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The Truth About Habits: What They Are and How to Change Them (part 1)

We all have habits - some good, some bad. But what are they, exactly? And how can we change them if we want to? In this blog post, we'll explore the truth about habits and what makes them so powerful. We'll also discuss how to go about changing them if they're not serving us in the way that we want them to. Stated simply, habits are actions that we repeat on a regular basis. They are behavior patterns that have become automatic as a result of repeated practice over time and often don’t require conscious thought or intention. While some habits can provide us with advantages (like brushing our teeth before bedtime), others can be detrimental. Habits are, at their core, behavioral patterns that have been repeated over and over until they become automatic. Unlike reflexes, which are relatively simple motor responses organized by the brainstem, habits are learned behaviors that we may not even be aware of until they become a problem or serve us well. Research has shown that up to 70% of our daily activities are driven by habits. So if habits are largely learned, consciously or unconsciously, we have to ask ourselves what is learning? Well, learning is neuroplasticity. Neuroplasticity is the process by which our nervous system changes in response to experience. When you change something, you are changing the connections between neurons. Neurons are just nerve cells, they communicate with one another by electricity and by sending chemical signals to one another, that inspire the next neuron in the next neuron to either be electrically active or not. Simply put, neuroplasticity is about forming new neural circuits, new pathways by which certain habits are likely to occur, and other ones are less likely to occur. Habits can be difficult to change as they’re deeply-engrained in the brain - formed through a process known as “habit looping”, which consists of three parts: The cue (trigger), the routine (behavior) and the reward (reinforcer). By understanding this process, we can better understand how to break old habits and create new ones. To change a habit, first identify the cue that sets off the routine. This could be something like boredom or stress, or even just a certain time of day. Once you've identified the cue, consider what reward the habit is providing and whether it's a healthy reward or not. If it's not a healthy reward, find an alternative way to meet the same need. For example, if you're reaching for a snack every time you feel bored, find something else that will offer the same satisfaction - like reading a book or going for a walk. Once you have an idea of the habit loop, it's important to start actively working on changing it. This may involve setting new goals or creating a plan that outlines how you'll achieve those goals. It might also involve replacing the old habit with a new one - such as reaching for a healthy snack instead of something unhealthy when bored. Finally, it's important to be patient and consistent when working on habit change. It can take time to break old habits, but with practice and perseverance, it can be done.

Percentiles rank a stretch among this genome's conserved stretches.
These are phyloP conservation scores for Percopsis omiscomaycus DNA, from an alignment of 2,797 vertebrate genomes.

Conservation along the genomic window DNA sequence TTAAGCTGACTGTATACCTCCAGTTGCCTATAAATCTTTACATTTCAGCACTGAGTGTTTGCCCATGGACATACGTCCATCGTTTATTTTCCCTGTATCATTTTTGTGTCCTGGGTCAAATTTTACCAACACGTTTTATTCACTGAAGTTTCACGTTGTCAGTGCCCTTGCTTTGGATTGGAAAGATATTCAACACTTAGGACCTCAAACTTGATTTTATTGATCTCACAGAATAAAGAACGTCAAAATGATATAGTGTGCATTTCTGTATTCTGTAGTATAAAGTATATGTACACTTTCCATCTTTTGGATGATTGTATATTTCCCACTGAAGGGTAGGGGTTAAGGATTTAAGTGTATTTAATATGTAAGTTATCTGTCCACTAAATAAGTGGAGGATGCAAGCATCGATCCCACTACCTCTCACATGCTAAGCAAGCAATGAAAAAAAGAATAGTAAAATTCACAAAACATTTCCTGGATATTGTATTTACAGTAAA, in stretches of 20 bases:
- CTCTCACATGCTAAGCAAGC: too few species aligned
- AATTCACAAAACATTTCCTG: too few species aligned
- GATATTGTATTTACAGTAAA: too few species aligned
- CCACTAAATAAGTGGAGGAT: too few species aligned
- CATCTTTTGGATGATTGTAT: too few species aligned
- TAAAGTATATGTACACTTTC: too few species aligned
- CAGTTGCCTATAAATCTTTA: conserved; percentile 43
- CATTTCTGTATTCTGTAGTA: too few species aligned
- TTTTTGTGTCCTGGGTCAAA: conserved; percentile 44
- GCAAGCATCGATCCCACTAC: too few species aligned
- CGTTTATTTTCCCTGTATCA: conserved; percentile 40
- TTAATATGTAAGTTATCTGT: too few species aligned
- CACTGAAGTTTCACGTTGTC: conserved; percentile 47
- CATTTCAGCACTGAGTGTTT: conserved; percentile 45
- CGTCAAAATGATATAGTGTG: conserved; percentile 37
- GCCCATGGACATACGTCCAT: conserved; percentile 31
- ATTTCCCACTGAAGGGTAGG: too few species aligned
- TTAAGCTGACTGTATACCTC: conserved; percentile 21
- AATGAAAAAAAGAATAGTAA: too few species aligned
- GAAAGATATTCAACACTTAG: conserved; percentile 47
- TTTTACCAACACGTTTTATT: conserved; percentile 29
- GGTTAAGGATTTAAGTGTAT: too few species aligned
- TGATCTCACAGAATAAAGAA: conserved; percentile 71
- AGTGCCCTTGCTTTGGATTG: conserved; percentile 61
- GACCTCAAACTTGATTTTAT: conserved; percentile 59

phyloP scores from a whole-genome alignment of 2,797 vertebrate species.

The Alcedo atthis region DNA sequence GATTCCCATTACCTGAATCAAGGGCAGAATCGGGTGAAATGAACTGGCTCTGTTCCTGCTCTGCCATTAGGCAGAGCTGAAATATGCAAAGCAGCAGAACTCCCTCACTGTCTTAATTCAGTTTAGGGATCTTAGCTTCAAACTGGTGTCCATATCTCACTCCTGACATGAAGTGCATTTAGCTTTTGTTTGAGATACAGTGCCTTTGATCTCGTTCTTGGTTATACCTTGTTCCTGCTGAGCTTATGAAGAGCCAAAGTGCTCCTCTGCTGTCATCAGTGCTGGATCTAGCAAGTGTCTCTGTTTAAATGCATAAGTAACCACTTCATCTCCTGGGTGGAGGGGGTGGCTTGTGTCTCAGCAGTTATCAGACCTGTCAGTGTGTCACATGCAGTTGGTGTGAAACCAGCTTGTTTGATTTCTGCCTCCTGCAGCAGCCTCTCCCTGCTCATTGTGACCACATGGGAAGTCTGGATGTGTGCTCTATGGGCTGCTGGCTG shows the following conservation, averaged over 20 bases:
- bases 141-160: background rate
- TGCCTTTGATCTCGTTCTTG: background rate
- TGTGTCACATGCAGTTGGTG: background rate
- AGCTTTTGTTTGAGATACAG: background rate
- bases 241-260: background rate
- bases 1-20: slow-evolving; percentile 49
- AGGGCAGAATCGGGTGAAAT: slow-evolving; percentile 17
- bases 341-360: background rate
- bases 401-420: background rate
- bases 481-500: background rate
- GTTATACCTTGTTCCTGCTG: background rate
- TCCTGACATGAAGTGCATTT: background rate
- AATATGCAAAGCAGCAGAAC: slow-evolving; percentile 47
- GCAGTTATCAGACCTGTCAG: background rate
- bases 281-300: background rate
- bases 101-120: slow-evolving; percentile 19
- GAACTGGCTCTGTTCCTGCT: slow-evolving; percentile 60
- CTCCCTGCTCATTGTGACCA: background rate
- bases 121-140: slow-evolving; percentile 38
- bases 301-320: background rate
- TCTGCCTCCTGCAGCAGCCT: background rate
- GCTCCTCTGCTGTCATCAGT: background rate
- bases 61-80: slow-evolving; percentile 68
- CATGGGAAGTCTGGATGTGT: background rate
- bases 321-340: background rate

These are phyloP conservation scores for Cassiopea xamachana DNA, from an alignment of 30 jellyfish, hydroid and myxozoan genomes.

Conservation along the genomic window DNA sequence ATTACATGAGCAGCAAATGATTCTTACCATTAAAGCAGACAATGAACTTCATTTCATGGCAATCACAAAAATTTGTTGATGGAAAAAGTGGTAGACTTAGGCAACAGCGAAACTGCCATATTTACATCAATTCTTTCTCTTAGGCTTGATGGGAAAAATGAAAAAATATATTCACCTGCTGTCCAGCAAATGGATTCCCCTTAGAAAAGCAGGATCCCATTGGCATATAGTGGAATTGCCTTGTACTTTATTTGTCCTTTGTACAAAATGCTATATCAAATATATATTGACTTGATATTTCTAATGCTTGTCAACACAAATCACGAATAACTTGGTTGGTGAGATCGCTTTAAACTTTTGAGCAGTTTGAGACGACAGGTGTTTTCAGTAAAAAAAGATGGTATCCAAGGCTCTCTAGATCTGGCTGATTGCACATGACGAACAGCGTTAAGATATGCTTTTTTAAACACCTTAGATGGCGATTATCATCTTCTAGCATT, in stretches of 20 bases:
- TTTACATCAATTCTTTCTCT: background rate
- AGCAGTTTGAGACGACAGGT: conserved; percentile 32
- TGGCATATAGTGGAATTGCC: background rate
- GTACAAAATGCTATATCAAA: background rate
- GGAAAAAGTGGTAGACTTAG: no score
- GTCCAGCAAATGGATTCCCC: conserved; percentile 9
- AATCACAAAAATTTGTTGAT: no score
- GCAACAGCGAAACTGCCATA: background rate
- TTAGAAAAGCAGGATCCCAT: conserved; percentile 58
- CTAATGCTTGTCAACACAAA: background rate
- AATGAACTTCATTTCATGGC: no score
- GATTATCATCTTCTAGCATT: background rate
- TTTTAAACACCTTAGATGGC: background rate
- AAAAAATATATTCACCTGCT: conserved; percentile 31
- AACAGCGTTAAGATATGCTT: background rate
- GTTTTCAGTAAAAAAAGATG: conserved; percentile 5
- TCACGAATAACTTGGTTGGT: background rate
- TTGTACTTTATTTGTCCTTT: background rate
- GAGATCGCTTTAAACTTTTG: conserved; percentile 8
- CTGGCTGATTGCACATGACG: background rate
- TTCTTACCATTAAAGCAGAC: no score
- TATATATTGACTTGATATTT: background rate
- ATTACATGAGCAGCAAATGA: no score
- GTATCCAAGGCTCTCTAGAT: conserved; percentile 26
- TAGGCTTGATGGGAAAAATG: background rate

Science says that it takes 63 days – or 3 cycles of 21 days – to break down a habit or pattern of thinking. Dr. Caroline Leaf is a communication pathologist and cognitive neuroscientist and her research showed that while it took about 21 days for new thoughts to form in participants, it took about 63 days for said thoughts to become habits. "It takes three weeks to get gamma peaks in the brain, which means that we can reconceptualize [thoughts]," Dr. Leaf told MindBodyGreen after analyzing brain imaging technology results. "In order to make [the waves] strong enough to impact behavior change, we need another 42 days."

It is clear that habits are powerful things - they shape our lives in many ways. By understanding the truth about habits and how to go about changing them, we can take an active role in creating the life we want. With the right plan and commitment, it's possible to break old habits and form new ones that are more beneficial for us in the long run. If you would like to see how Executive Coaching can help you change your habits and reach your most audacious goals, reach out to me and we can see if coaching is right for you.

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